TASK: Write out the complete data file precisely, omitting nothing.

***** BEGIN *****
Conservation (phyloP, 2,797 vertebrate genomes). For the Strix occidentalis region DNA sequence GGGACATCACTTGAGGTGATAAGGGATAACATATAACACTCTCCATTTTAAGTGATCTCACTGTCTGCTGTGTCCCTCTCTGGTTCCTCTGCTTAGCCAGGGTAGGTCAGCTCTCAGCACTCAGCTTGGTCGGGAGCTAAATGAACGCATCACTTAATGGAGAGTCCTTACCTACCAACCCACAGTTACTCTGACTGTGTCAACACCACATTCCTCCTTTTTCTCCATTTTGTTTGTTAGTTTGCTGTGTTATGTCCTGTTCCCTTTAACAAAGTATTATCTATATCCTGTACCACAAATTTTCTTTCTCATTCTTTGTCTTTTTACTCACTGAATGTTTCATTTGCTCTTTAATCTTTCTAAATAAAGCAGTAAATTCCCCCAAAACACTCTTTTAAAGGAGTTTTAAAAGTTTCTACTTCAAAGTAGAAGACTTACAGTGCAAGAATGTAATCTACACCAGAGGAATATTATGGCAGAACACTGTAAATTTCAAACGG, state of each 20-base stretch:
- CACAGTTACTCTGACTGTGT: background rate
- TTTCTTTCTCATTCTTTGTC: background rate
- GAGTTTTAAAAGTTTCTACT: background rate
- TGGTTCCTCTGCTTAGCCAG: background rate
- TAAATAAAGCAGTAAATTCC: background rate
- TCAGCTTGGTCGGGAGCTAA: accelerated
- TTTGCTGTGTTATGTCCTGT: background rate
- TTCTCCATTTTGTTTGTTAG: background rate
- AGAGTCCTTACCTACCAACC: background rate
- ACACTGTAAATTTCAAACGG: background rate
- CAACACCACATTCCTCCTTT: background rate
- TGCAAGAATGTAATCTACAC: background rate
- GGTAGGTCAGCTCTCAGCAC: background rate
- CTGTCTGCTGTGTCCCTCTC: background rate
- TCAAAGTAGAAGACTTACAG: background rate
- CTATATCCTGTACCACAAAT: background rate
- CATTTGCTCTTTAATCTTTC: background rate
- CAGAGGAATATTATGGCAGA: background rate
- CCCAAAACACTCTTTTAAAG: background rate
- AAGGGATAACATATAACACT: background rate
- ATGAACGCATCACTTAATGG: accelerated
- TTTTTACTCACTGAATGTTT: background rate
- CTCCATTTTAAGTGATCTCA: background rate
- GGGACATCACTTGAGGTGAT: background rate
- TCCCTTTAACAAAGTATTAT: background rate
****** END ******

Conservation (phyloP, 2,797 vertebrate genomes). For the Strix occidentalis region DNA sequence GGGACATCACTTGAGGTGATAAGGGATAACATATAACACTCTCCATTTTAAGTGATCTCACTGTCTGCTGTGTCCCTCTCTGGTTCCTCTGCTTAGCCAGGGTAGGTCAGCTCTCAGCACTCAGCTTGGTCGGGAGCTAAATGAACGCATCACTTAATGGAGAGTCCTTACCTACCAACCCACAGTTACTCTGACTGTGTCAACACCACATTCCTCCTTTTTCTCCATTTTGTTTGTTAGTTTGCTGTGTTATGTCCTGTTCCCTTTAACAAAGTATTATCTATATCCTGTACCACAAATTTTCTTTCTCATTCTTTGTCTTTTTACTCACTGAATGTTTCATTTGCTCTTTAATCTTTCTAAATAAAGCAGTAAATTCCCCCAAAACACTCTTTTAAAGGAGTTTTAAAAGTTTCTACTTCAAAGTAGAAGACTTACAGTGCAAGAATGTAATCTACACCAGAGGAATATTATGGCAGAACACTGTAAATTTCAAACGG, state of each 20-base stretch:
- CACAGTTACTCTGACTGTGT: background rate
- TTTCTTTCTCATTCTTTGTC: background rate
- GAGTTTTAAAAGTTTCTACT: background rate
- TGGTTCCTCTGCTTAGCCAG: background rate
- TAAATAAAGCAGTAAATTCC: background rate
- TCAGCTTGGTCGGGAGCTAA: accelerated
- TTTGCTGTGTTATGTCCTGT: background rate
- TTCTCCATTTTGTTTGTTAG: background rate
- AGAGTCCTTACCTACCAACC: background rate
- ACACTGTAAATTTCAAACGG: background rate
- CAACACCACATTCCTCCTTT: background rate
- TGCAAGAATGTAATCTACAC: background rate
- GGTAGGTCAGCTCTCAGCAC: background rate
- CTGTCTGCTGTGTCCCTCTC: background rate
- TCAAAGTAGAAGACTTACAG: background rate
- CTATATCCTGTACCACAAAT: background rate
- CATTTGCTCTTTAATCTTTC: background rate
- CAGAGGAATATTATGGCAGA: background rate
- CCCAAAACACTCTTTTAAAG: background rate
- AAGGGATAACATATAACACT: background rate
- ATGAACGCATCACTTAATGG: accelerated
- TTTTTACTCACTGAATGTTT: background rate
- CTCCATTTTAAGTGATCTCA: background rate
- GGGACATCACTTGAGGTGAT: background rate
- TCCCTTTAACAAAGTATTAT: background rate